The folks over at the European Chinese Law Research Hub
(with thanks to Marianne von Blomberg, Editor ECLR Hub, Research
Associate, Chair for Chinese Legal Culture, University of Cologne) have
posted a new paper by Daniel Laprès (Senior Counsel at the Kunlun Law Firm, Beijing from 2008-2019, counsel at the Court of Appeals of Paris, Barrister and Solicitor in Nova Scotia, and an arbitrator on the International List of the China International Economic and Trade Arbitration Commission (CIETAC)) on "Which rules apply? Determining China’s responsibility for the Covid-19 pandemic in public international law" .
Can the People's Republic of China be held accountable for the damages caused by the virus worldwide? In his new paper, Daniel Laprès takes a first step towards answering this question by clarifying the rules in public international law that may be applied.
essay provides a powerful analysis of the likely trajectories of legal reasoning that will eventually produce efforts to seek legal action against the People's Republic of China for damages tid to the COVID-19 epidemic. For the Chinese central authorities, this amounts to lawfare, though that is a tactic that they themselves have been using as well. For others it represents the continued triumph of the movement toward the legalization of state responsibility and its structuring under principles of international law and norms. And, this line of reasoning then adds a powerful significance to the slow but steady development in the United States and its allies of a factual case about everything from the origins of the COVID-19 pandemic, to the timeline of action by states.
I am cross posting the essay below. The original ECLRH post may be accessed HERE. And as a plug for the marvelous work at the European Chinese Law Research Hub: if you have observations, analyses or pieces of research that are not publishable as a paper but should get out there, or want to spread event information, calls for papers or job openings, or have a paper forthcoming- do not hesitate to contact Marianne von Bloomberg.
A new paper by Daniel Laprès
On December 31, 2019, the Wuhan Municipal Health Commission posted a notice on its website about an outbreak of a viral pneumonia outbreak in the city. By July 27, 2021, almost 200 million people across the world were known to have been infected and more than four million had died. The COVID-19 pandemic’s global cost, as estimated in October 2020 by the International Monetary Fund, could reach 28 trillion US dollars over the next five years.
Are there grounds in law to impute state responsibility on China for its role in the spread of the pandemic, and is there evidence for such claims? This paper (available here) focuses on the first question, namely on the framework in public international law governing state responsibility in relation with epidemics.
Under public international law, every internationally wrongful act of a state entails its international responsibility. Such wrongful acts include, among others, violations of general principles of public international law and violations of obligations specifically undertaken vis-à-vis other states. A defendant state may invoke as an excuse for failures to perform any of such obligations the defense of force majeure subject to the satisfaction of certain conditions. Victim states assume responsibility for their own conduct that aggravates harm caused illegally by another state.
General principles of public international law
It has been established that states have a general obligation to ensure that activities within their jurisdiction and control respect the environment of other states. However, there can be no responsibility for a pure act of nature, such as a flood caused by rainfall. An epidemic outbreak of a dangerous disease is generally recognised as such an act of nature, so that a state where one broke out would not be liable on that account alone for its propagation internationally.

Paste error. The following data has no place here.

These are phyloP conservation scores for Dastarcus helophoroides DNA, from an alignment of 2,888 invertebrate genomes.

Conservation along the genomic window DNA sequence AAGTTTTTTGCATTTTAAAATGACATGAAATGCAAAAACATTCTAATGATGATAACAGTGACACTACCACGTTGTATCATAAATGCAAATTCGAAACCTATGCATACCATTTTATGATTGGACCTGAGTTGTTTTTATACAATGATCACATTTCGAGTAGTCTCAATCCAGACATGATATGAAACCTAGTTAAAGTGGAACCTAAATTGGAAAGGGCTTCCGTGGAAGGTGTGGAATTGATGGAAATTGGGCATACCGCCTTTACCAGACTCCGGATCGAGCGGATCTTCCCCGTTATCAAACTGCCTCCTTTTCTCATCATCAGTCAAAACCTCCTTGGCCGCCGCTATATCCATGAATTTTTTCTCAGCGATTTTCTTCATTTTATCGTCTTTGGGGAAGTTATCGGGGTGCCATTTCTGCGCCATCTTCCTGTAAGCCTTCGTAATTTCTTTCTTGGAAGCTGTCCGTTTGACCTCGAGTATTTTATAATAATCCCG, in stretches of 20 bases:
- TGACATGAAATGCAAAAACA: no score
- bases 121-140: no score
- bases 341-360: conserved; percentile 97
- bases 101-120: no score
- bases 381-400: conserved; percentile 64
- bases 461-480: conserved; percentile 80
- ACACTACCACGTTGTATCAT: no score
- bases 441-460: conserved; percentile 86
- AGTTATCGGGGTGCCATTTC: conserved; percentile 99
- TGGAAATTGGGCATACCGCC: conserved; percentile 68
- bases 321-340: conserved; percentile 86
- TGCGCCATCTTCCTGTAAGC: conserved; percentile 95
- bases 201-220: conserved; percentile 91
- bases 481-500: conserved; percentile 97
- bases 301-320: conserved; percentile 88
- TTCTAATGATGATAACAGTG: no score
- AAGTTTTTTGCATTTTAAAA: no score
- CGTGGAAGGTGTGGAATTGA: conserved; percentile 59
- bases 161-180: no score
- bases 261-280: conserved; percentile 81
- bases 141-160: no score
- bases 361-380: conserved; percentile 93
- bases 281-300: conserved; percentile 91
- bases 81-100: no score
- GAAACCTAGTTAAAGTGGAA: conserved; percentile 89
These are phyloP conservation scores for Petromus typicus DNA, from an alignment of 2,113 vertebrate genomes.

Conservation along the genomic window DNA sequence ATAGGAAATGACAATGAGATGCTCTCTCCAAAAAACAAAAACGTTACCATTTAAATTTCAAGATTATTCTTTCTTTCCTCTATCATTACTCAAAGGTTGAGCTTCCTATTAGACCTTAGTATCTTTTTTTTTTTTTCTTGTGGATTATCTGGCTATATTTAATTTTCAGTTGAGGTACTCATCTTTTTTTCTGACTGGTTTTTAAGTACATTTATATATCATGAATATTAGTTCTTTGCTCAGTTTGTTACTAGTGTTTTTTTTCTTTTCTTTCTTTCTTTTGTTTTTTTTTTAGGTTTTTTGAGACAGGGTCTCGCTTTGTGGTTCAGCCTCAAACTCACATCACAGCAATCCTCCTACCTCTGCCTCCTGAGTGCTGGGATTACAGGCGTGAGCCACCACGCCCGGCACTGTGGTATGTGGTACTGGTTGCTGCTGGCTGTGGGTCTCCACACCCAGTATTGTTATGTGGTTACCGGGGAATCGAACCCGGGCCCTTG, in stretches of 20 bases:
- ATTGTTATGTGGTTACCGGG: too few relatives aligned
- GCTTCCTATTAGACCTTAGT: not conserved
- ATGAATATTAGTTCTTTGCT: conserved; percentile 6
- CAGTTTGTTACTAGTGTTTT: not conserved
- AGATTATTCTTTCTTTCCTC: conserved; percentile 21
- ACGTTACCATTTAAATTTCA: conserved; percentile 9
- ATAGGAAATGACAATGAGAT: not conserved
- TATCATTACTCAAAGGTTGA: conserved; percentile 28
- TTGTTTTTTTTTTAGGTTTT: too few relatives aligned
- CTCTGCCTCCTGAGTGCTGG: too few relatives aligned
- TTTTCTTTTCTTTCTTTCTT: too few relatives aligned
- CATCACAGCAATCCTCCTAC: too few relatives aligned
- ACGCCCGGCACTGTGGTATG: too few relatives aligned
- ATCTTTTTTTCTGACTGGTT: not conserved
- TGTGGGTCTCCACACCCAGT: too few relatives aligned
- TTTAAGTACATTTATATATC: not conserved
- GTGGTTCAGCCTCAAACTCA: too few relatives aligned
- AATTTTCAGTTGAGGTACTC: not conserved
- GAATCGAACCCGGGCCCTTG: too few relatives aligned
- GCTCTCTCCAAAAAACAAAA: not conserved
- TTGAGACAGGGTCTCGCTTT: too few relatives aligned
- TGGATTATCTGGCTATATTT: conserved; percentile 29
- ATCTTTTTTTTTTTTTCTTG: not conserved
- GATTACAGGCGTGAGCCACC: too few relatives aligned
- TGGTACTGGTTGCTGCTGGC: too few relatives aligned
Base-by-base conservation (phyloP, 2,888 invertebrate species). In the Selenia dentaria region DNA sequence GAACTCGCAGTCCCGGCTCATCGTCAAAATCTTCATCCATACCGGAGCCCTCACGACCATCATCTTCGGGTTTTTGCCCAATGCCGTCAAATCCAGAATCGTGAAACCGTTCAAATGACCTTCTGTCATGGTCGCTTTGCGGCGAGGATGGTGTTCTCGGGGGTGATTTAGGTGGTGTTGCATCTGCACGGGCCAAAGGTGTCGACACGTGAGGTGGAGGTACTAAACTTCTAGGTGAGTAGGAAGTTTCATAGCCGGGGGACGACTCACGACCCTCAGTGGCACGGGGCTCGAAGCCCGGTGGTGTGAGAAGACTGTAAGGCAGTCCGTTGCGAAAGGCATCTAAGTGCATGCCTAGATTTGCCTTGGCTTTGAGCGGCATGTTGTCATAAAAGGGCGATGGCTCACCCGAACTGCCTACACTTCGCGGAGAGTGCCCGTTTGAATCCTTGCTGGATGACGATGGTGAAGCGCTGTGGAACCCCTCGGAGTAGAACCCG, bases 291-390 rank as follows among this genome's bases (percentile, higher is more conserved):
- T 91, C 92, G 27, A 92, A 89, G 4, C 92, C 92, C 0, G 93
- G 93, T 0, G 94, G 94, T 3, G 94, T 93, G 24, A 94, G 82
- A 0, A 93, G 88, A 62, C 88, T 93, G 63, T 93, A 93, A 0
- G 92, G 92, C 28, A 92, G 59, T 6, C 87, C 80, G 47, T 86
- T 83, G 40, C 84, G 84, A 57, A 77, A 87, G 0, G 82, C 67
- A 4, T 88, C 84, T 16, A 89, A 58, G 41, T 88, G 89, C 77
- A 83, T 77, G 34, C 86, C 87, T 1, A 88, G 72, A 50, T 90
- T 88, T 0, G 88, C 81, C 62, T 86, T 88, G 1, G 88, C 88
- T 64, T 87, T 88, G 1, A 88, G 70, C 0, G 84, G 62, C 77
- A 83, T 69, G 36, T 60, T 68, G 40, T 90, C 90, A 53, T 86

On the other hand, although there can be no responsibility for a pure act of nature, as soon as human action or inaction is involved, the problem of responsibility arises. Consequently a flood caused by the breach of a dam, itself caused by heavy rainfall, begs the question to what extent the dam’s construction or operations were catalysts of its breach.
China’s obligations under treaties
China might also be held liable for violations of its obligations subscribed under treaties, in this case, most relevantly the International Health Regulations (IHR) adopted under the aegis of the World Health Organization (WHO) by 196 states. The currently applicable IHR, adopted in 2005, entered into effect on June 17, 2007 in the aftermath of the severe acute respiratory syndrome (SARS) outbreak.
According to its Article 2, the member states retain “the sovereign right to legislate and to implement legislation in pursuance of their health policies”, so the WHO has very little power to impose its desiderata on any recalcitrant member state. For instance, Indonesia refused to share samples of influenza A (H5N1) with the WHO. The country invoked its sovereign right to control matters connected to the outbreak of the disease on its territory as it was concerned that it might not receive a fair share of the benefits of scientific discoveries derived from the virus samples.
The Regulations further stipulate that each member state undertakes to “develop, strengthen and maintain . . . the capacity to detect, assess, notify and report events” as required and that they must notify the WHO within 24 hours of all events which may constitute a public health risk to other states through the international spread of disease and which may require a coordinated international response. When requested by the WHO, member states “should provide, to the extent possible, support to WHO-coordinated response activities”.
If a member state of the WHO were to engage its responsibility in connection with its commitments within the WHO, then it could be pursued by other member states in accordance with the WHO dispute resolution procedures. However, the WHO itself, in its report on its investigative mission to China published in February 2020, has declared that 'In the face of a previously unknown virus, China has rolled out perhaps the most ambitious, agile and aggressive disease containment effort in history. The strategy that underpinned this containment effort was initially a national approach that promoted universal temperature monitoring, masking, and hand washing. However, as the outbreak evolved, and knowledge was gained, a science and risk-based approach was taken to tailor implementation. Specific containment measures were adjusted to the provincial, county and even community context, the capacity of the setting, and the nature of novel coronavirus transmission there.'